Innovation by ideology - what's new is the story

Back when I (too briefly) worked for Bruce Golden at Accel, he'd look at one of the companies I brought in and ask: what's the significant invention or innovation here? The question bugged me at the time and I wasn't sure why. Bruce encouraged arguing from first principles and frequently the stuff I liked wasn't fundamentally new, so we wouldn't proceed. There was no "better mousetrap."

It's the worldview of engineers and (many) business people. Make something ten times better and the world will flock to your door. You corner the mousetrap market by building a more effective trap. 

But many of the companies that I had seen succeed didn't do that at all. They did something slightly different, sometimes somewhat better in one dimension, and significantly worse in another. And it wasn't like the better dimension was 100x better - this wasn't an innovator's dilemma thing.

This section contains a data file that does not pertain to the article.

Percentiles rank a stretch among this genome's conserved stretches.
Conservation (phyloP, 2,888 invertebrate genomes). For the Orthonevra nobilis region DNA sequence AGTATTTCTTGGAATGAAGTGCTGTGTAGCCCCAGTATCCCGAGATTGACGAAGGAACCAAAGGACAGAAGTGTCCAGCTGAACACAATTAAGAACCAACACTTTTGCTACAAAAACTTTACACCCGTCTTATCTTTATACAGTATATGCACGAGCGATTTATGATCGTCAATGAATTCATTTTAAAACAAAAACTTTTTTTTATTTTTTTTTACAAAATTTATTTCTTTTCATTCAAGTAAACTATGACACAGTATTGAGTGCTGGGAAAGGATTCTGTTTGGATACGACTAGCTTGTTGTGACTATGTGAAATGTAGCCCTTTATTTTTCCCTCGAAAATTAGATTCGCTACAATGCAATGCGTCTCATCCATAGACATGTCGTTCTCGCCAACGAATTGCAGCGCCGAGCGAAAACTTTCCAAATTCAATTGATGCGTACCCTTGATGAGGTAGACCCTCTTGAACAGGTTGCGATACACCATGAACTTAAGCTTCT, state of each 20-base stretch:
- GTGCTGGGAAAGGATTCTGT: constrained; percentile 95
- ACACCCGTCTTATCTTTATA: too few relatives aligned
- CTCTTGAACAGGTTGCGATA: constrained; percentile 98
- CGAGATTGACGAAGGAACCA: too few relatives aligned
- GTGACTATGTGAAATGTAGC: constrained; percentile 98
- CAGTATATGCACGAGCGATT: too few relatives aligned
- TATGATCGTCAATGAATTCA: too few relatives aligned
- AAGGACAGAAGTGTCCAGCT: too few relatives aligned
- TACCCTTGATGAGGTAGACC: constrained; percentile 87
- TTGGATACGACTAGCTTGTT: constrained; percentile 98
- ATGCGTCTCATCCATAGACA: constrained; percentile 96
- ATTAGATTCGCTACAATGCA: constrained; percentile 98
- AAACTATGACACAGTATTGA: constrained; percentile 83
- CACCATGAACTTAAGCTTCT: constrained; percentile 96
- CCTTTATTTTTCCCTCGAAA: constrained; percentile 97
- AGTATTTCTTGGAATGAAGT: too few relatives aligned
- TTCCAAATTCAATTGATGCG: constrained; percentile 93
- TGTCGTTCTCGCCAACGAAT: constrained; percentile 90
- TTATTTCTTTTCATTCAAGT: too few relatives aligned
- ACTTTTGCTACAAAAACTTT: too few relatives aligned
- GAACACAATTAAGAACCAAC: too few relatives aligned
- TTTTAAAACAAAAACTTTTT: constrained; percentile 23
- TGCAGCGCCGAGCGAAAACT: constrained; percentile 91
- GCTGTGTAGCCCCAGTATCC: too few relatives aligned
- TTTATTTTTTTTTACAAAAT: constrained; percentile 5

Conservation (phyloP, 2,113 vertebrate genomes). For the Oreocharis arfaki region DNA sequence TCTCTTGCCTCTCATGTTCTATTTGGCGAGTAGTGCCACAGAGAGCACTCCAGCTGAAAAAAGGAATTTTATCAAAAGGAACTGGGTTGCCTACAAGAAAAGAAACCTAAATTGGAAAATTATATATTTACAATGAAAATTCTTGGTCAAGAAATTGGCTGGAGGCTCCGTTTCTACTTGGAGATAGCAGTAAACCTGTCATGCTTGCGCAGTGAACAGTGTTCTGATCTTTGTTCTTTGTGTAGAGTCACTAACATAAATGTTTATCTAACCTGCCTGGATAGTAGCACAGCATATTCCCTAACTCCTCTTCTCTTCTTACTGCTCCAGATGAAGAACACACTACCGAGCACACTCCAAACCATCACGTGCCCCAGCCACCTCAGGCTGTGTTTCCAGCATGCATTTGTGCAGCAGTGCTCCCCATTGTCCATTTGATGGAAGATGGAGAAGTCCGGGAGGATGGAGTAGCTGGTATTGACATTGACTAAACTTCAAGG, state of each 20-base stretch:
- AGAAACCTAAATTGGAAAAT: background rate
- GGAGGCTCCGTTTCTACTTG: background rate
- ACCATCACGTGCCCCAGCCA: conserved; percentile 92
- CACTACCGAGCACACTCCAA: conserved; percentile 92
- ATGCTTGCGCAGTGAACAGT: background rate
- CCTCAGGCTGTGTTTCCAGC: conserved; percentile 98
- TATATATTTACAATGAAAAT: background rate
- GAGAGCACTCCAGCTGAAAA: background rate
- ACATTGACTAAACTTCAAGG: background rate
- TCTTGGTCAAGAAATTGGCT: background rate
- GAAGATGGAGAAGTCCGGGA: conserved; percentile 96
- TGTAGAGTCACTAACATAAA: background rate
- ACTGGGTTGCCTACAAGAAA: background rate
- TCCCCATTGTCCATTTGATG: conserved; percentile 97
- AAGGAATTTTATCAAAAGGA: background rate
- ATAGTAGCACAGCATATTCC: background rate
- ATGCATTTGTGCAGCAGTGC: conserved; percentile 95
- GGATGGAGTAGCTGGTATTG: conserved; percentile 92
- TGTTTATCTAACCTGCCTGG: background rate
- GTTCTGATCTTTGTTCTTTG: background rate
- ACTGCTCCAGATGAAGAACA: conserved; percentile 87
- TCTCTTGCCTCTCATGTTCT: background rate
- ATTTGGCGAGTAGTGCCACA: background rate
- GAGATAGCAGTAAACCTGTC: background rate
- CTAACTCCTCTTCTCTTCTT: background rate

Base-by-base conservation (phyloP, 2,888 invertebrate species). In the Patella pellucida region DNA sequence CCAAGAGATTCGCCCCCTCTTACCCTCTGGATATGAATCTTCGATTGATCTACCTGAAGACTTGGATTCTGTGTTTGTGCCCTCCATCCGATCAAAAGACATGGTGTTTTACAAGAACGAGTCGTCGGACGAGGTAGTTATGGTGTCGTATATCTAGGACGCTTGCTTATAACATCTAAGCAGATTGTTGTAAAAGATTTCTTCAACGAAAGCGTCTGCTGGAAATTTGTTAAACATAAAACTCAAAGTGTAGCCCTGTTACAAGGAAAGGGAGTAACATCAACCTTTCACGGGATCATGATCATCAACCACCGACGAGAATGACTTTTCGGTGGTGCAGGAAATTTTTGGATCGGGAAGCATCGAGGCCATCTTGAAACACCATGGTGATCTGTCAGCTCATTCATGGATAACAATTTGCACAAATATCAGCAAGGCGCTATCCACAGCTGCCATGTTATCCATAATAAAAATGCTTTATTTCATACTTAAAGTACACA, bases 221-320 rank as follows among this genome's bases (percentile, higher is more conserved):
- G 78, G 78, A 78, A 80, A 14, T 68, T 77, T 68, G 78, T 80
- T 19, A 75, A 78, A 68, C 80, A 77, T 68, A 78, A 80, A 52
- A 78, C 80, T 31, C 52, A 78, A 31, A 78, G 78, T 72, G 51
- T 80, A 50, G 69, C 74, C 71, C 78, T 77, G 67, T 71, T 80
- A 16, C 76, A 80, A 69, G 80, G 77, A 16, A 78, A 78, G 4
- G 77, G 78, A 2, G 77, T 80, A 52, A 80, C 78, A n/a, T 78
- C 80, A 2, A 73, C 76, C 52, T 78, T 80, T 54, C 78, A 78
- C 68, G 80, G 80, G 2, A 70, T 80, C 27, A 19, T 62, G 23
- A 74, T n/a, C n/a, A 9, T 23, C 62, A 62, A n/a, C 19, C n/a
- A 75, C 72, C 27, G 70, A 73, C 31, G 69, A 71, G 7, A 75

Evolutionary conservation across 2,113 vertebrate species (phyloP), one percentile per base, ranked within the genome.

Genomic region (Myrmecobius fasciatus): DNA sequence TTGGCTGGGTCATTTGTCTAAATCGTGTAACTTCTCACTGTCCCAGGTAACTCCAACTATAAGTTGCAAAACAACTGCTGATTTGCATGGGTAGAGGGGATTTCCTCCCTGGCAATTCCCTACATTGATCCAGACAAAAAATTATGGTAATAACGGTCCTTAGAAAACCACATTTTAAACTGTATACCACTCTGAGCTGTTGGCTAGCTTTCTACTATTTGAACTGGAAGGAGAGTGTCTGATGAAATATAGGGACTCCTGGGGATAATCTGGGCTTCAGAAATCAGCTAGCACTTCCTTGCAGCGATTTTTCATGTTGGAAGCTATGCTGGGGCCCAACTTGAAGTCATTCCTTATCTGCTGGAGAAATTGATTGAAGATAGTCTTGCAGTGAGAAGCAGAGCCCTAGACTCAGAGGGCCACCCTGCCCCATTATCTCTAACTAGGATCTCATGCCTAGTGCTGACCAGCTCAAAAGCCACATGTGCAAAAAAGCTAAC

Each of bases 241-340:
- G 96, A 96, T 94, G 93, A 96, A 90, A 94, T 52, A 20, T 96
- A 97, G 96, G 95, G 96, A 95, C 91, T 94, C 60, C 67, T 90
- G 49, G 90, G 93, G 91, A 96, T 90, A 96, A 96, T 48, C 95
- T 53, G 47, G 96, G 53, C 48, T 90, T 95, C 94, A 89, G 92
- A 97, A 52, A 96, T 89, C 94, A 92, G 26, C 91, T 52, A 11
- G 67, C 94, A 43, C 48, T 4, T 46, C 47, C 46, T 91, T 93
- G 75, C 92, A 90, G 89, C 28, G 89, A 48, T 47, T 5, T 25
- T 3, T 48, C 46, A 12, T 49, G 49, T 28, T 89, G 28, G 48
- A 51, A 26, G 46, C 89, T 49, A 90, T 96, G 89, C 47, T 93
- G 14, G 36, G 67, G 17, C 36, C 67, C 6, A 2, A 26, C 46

What these companies did instead was change the conversation. They hit upon the zeitgeist or mainstreamed some subculture in an important way. To keep with the analogy of the mousetrap, today that consumer market (in Europe) is dominated by humane designs. There has been a silent but significant revolution in how we think about the sentience of animals and the primacy of humans in nature over the last 50 years. And the guys who started building non-fatal mousetraps tapped right into that - perhaps not even consciously but because it was the *right* thing to do.

I've gotten more conscious about this kind of ideological or cultural innovation over time. You can see it everywhere around us. It's human progress enabling commerce enabling progress. I'm a big fan of that cycle. And I nowadays recommend it frequently to founders.

Want to build a car subscription company? Why not make it just for electric cars. Want to build a digital FMCG? Start by removing all paraffins, perfumes, and animal testing. 

And so the world gets better, one small company at a time.

Image source: Bodha, Come Back to Yourself, a DTC aromatherapy company from LA (not in our portfolio)